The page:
Following an unprecedented plunge in April and a sharp rebound in May, U.S. retail sales continued to recover from the historic slump brought about by the COVID-19 pandemic in June. According to preliminary figures released by the U.S. Census Bureau on Thursday, total retail and food services sales amounted to $524.3 billion last month, up 7.5 percent over May and 1.5 percent over last year's June figure. The latest increase puts retail sales back on its pre-pandemic trajectory, but rising case numbers across the U.S. could stop the comeback in its tracks, as further lockdowns loom.
Due to the widespread lockdown instated to contain the spread of COVID-19, retail sales had plunged 14.7 percent in April, following an already unprecedented 8.2 percent drop in March. To put this in perspective, the highest drop prior to March 2020 had occurred in November 2008, when retail sales declined by less than 4 percent at the height of the financial crisis. As the following chart shows, retail sales have very rarely dipped significantly in the past, with the financial crisis being the most notable exception of the past three decades.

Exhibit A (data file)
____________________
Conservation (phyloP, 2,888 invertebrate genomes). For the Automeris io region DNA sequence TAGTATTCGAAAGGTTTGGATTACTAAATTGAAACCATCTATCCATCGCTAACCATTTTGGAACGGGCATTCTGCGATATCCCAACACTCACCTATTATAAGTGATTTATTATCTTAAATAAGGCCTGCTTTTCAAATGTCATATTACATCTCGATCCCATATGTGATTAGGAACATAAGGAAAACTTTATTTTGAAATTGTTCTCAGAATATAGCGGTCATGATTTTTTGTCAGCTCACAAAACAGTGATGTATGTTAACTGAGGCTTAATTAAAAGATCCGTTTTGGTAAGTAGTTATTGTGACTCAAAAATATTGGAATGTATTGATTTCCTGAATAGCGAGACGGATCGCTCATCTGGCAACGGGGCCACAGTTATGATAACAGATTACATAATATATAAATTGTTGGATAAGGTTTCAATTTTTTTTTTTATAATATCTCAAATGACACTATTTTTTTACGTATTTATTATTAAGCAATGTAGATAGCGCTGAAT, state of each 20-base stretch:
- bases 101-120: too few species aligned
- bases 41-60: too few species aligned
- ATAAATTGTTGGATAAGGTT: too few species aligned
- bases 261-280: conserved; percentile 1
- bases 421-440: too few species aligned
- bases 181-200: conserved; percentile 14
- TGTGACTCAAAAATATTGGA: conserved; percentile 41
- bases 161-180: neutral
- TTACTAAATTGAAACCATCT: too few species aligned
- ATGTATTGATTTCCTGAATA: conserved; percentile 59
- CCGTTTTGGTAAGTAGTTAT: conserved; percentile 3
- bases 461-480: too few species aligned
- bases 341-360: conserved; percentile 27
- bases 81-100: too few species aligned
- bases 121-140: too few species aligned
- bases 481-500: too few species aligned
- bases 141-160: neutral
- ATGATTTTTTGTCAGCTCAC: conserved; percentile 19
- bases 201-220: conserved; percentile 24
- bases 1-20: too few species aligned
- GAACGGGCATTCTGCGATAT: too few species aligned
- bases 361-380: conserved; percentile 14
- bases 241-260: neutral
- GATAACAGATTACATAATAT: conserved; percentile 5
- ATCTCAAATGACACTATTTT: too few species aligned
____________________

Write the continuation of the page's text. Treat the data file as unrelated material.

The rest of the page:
The June rebound was led by those stores hit hardest by the shutdown in the first place, with clothing store sales up 105 percent over May and other specialty stores also seeing double digit increases in sales. While the quick bounce back in consumer spending is certainly encouraging, it needs to be noted that spending levels are still below pre-crisis levels for many retailers. Clothing store sales were still 23 percent below last year's level in June for example, while food services and drinking places trailed last year's sales by 26 percent in June.